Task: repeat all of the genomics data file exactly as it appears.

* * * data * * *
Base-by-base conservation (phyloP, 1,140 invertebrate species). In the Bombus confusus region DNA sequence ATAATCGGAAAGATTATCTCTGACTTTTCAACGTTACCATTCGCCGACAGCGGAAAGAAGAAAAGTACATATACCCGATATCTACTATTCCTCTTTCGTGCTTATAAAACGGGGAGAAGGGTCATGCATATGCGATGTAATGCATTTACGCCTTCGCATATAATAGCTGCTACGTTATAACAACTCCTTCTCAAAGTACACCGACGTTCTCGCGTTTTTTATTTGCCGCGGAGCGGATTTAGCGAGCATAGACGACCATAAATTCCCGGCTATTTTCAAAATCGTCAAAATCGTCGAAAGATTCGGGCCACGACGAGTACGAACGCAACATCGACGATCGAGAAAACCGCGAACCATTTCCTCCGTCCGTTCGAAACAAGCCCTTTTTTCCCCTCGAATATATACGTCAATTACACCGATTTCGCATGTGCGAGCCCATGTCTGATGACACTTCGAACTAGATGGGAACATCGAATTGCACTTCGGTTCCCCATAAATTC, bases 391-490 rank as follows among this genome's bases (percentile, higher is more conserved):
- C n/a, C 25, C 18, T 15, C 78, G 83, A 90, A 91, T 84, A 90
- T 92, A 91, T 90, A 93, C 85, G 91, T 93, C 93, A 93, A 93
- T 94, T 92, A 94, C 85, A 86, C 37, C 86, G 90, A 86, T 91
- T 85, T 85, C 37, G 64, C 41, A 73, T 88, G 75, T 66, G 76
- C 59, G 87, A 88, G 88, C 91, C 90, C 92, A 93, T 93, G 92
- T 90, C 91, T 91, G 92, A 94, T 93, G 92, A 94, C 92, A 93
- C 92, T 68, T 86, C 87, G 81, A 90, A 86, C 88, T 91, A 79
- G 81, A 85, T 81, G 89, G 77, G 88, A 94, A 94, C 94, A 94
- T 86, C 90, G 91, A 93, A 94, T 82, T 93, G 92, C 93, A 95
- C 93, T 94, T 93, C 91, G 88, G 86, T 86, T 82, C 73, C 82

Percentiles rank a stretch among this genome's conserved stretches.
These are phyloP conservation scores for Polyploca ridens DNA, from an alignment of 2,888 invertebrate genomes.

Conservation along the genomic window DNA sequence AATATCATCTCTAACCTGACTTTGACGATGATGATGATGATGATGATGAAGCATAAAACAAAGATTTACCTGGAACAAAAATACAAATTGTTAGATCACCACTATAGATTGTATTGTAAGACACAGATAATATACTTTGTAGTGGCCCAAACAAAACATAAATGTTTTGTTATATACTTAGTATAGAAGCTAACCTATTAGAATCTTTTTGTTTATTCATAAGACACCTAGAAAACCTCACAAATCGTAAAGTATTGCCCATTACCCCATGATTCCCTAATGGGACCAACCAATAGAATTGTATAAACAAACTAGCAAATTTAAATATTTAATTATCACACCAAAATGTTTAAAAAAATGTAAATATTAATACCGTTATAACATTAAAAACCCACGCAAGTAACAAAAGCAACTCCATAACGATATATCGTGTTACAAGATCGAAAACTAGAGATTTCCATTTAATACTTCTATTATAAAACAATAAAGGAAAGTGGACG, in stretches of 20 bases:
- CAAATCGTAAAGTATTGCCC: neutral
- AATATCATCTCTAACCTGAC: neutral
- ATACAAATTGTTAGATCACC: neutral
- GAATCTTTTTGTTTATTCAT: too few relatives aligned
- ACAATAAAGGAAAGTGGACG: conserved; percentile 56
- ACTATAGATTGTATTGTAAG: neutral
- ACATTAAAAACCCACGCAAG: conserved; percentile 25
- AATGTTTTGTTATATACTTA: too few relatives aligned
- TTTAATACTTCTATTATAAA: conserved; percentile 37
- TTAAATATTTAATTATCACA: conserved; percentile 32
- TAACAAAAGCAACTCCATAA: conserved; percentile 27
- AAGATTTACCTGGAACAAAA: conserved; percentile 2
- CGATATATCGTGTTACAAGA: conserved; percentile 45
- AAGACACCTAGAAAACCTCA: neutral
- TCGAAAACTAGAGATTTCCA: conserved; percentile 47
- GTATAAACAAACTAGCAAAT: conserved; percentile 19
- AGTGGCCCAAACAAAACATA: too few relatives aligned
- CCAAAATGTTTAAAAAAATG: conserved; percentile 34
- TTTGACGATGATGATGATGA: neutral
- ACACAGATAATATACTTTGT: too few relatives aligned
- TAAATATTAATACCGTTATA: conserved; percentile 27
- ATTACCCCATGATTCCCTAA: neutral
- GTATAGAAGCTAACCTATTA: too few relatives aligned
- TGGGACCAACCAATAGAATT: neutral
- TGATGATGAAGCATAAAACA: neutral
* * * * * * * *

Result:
Base-by-base conservation (phyloP, 1,140 invertebrate species). In the Bombus confusus region DNA sequence ATAATCGGAAAGATTATCTCTGACTTTTCAACGTTACCATTCGCCGACAGCGGAAAGAAGAAAAGTACATATACCCGATATCTACTATTCCTCTTTCGTGCTTATAAAACGGGGAGAAGGGTCATGCATATGCGATGTAATGCATTTACGCCTTCGCATATAATAGCTGCTACGTTATAACAACTCCTTCTCAAAGTACACCGACGTTCTCGCGTTTTTTATTTGCCGCGGAGCGGATTTAGCGAGCATAGACGACCATAAATTCCCGGCTATTTTCAAAATCGTCAAAATCGTCGAAAGATTCGGGCCACGACGAGTACGAACGCAACATCGACGATCGAGAAAACCGCGAACCATTTCCTCCGTCCGTTCGAAACAAGCCCTTTTTTCCCCTCGAATATATACGTCAATTACACCGATTTCGCATGTGCGAGCCCATGTCTGATGACACTTCGAACTAGATGGGAACATCGAATTGCACTTCGGTTCCCCATAAATTC, bases 391-490 rank as follows among this genome's bases (percentile, higher is more conserved):
- C n/a, C 25, C 18, T 15, C 78, G 83, A 90, A 91, T 84, A 90
- T 92, A 91, T 90, A 93, C 85, G 91, T 93, C 93, A 93, A 93
- T 94, T 92, A 94, C 85, A 86, C 37, C 86, G 90, A 86, T 91
- T 85, T 85, C 37, G 64, C 41, A 73, T 88, G 75, T 66, G 76
- C 59, G 87, A 88, G 88, C 91, C 90, C 92, A 93, T 93, G 92
- T 90, C 91, T 91, G 92, A 94, T 93, G 92, A 94, C 92, A 93
- C 92, T 68, T 86, C 87, G 81, A 90, A 86, C 88, T 91, A 79
- G 81, A 85, T 81, G 89, G 77, G 88, A 94, A 94, C 94, A 94
- T 86, C 90, G 91, A 93, A 94, T 82, T 93, G 92, C 93, A 95
- C 93, T 94, T 93, C 91, G 88, G 86, T 86, T 82, C 73, C 82

Percentiles rank a stretch among this genome's conserved stretches.
These are phyloP conservation scores for Polyploca ridens DNA, from an alignment of 2,888 invertebrate genomes.

Conservation along the genomic window DNA sequence AATATCATCTCTAACCTGACTTTGACGATGATGATGATGATGATGATGAAGCATAAAACAAAGATTTACCTGGAACAAAAATACAAATTGTTAGATCACCACTATAGATTGTATTGTAAGACACAGATAATATACTTTGTAGTGGCCCAAACAAAACATAAATGTTTTGTTATATACTTAGTATAGAAGCTAACCTATTAGAATCTTTTTGTTTATTCATAAGACACCTAGAAAACCTCACAAATCGTAAAGTATTGCCCATTACCCCATGATTCCCTAATGGGACCAACCAATAGAATTGTATAAACAAACTAGCAAATTTAAATATTTAATTATCACACCAAAATGTTTAAAAAAATGTAAATATTAATACCGTTATAACATTAAAAACCCACGCAAGTAACAAAAGCAACTCCATAACGATATATCGTGTTACAAGATCGAAAACTAGAGATTTCCATTTAATACTTCTATTATAAAACAATAAAGGAAAGTGGACG, in stretches of 20 bases:
- CAAATCGTAAAGTATTGCCC: neutral
- AATATCATCTCTAACCTGAC: neutral
- ATACAAATTGTTAGATCACC: neutral
- GAATCTTTTTGTTTATTCAT: too few relatives aligned
- ACAATAAAGGAAAGTGGACG: conserved; percentile 56
- ACTATAGATTGTATTGTAAG: neutral
- ACATTAAAAACCCACGCAAG: conserved; percentile 25
- AATGTTTTGTTATATACTTA: too few relatives aligned
- TTTAATACTTCTATTATAAA: conserved; percentile 37
- TTAAATATTTAATTATCACA: conserved; percentile 32
- TAACAAAAGCAACTCCATAA: conserved; percentile 27
- AAGATTTACCTGGAACAAAA: conserved; percentile 2
- CGATATATCGTGTTACAAGA: conserved; percentile 45
- AAGACACCTAGAAAACCTCA: neutral
- TCGAAAACTAGAGATTTCCA: conserved; percentile 47
- GTATAAACAAACTAGCAAAT: conserved; percentile 19
- AGTGGCCCAAACAAAACATA: too few relatives aligned
- CCAAAATGTTTAAAAAAATG: conserved; percentile 34
- TTTGACGATGATGATGATGA: neutral
- ACACAGATAATATACTTTGT: too few relatives aligned
- TAAATATTAATACCGTTATA: conserved; percentile 27
- ATTACCCCATGATTCCCTAA: neutral
- GTATAGAAGCTAACCTATTA: too few relatives aligned
- TGGGACCAACCAATAGAATT: neutral
- TGATGATGAAGCATAAAACA: neutral